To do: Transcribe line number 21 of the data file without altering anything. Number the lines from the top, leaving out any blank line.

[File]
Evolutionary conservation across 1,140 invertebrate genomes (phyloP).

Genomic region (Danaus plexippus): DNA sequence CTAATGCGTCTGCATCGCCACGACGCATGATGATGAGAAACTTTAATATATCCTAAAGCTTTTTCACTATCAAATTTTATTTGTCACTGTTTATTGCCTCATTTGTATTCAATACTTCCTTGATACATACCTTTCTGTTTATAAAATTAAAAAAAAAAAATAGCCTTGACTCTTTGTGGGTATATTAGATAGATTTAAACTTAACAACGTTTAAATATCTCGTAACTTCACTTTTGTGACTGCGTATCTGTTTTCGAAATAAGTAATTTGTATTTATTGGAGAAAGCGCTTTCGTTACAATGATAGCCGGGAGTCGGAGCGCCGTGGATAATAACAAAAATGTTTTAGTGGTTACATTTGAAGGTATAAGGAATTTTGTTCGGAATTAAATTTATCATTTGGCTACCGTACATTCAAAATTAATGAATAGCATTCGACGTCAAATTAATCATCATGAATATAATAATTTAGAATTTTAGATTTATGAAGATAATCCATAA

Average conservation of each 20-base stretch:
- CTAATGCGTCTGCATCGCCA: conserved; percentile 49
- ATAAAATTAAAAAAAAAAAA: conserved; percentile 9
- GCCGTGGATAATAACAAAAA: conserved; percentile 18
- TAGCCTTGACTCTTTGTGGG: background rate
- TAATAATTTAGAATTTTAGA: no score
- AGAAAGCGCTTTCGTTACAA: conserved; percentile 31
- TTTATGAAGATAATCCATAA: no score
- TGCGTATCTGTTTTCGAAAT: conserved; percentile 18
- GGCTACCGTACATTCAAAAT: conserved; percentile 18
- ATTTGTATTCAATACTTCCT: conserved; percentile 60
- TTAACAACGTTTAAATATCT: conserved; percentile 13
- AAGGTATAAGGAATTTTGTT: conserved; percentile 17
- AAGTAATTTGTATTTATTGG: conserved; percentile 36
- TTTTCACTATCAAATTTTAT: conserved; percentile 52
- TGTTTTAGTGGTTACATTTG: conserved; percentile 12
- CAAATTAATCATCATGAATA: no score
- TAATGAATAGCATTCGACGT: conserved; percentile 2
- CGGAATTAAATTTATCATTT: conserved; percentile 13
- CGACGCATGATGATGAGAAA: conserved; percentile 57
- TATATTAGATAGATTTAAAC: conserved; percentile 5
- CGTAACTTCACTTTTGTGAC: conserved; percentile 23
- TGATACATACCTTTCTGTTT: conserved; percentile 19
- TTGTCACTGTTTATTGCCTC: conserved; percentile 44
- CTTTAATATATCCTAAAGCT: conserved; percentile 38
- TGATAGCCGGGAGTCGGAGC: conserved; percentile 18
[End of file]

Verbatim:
- CGGAATTAAATTTATCATTT: conserved; percentile 13